It is evident that the proliferation of university system has taken place with minimum attention to diversification to satisfy national needs and disregarding the need for quality assurance. Except for some professional degrees, most degree programmes are not geared to market needs resulting in a conspicuous mismatch between the demand and supply of graduates. Furthermore, there is apparent duplication of degree programmes which are not demand-oriented, leading to a waste of available resources. As a result, unemployment of graduates is rampant. Most employers prefer foreign graduates over graduates from local universities particularly in humanities and social sciences. This leads us to the question of relevance and quality of our degree programmes. Sri Lankan University system does not have a proper mechanism for assurance of quality and relevance of the degree programmes.

Furthermore, it is also apparent that within the ill-equipped universities excessive fragmentation to small departments, units, centers have taken place due mainly to extraneous reasons rather than any demonstrated need or valid academic reasons. The appointment of the members to the governing councils and the positions of Vice-Chancellor are highly politicized leading to extremely inefficient, disorganized and sometimes corrupt administrations.

The other important issue is the problem with regard to limited access to University education. A large number of deserving students are denied admission to our University system. As a result, many students are seeking admission to foreign universities. Recent survey shows that the amount of foreign exchange spent by Sri Lankans studying abroad far exceeds the annual budget on higher education. Substantial increase of government expenditure in this sector is highly unlikely in the foreseeable future. Therefore, it is very clear that the State alone is not in a position to provide sufficient opportunities to satisfy the current and future demand for university education.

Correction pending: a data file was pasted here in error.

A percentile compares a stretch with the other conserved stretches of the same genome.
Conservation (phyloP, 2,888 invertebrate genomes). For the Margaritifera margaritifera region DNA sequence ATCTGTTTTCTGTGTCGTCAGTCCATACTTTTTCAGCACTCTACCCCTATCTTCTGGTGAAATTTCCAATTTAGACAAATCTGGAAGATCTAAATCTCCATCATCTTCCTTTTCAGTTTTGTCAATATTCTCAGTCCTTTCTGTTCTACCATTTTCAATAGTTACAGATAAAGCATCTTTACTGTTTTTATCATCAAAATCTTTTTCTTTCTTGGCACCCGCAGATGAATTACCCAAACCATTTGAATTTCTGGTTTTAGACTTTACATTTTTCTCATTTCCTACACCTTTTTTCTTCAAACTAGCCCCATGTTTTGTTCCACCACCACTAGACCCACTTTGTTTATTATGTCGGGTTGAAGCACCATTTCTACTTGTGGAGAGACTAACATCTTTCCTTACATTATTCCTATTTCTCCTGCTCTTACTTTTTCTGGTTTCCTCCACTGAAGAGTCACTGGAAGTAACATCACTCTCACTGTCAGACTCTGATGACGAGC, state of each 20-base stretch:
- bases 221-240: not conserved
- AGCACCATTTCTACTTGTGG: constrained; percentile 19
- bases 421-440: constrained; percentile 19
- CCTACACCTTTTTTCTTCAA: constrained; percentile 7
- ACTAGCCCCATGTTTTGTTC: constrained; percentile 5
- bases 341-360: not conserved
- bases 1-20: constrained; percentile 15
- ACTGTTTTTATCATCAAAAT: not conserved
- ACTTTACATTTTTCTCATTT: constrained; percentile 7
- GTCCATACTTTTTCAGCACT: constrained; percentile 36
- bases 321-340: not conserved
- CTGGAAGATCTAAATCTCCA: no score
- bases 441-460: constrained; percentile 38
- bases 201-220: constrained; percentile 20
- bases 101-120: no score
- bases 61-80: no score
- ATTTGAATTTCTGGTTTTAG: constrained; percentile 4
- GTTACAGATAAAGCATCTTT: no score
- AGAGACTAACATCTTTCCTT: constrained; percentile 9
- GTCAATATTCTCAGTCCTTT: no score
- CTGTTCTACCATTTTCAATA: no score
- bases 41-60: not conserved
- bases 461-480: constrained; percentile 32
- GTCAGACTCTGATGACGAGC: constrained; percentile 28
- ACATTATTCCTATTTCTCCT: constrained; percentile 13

During the period 2000-2004 attempts have been made to implement a university reforms package based on a Presidential Task Force recommendations followed by extensive consultations with all the stake holders. A series of workshops have been held in this regard. On the basis of the recommendations, an action plan had been prepared and a Monitoring Committee was also appointed. However, due to series of government and ministerial changes that took place during this period prevent the progress of implementation.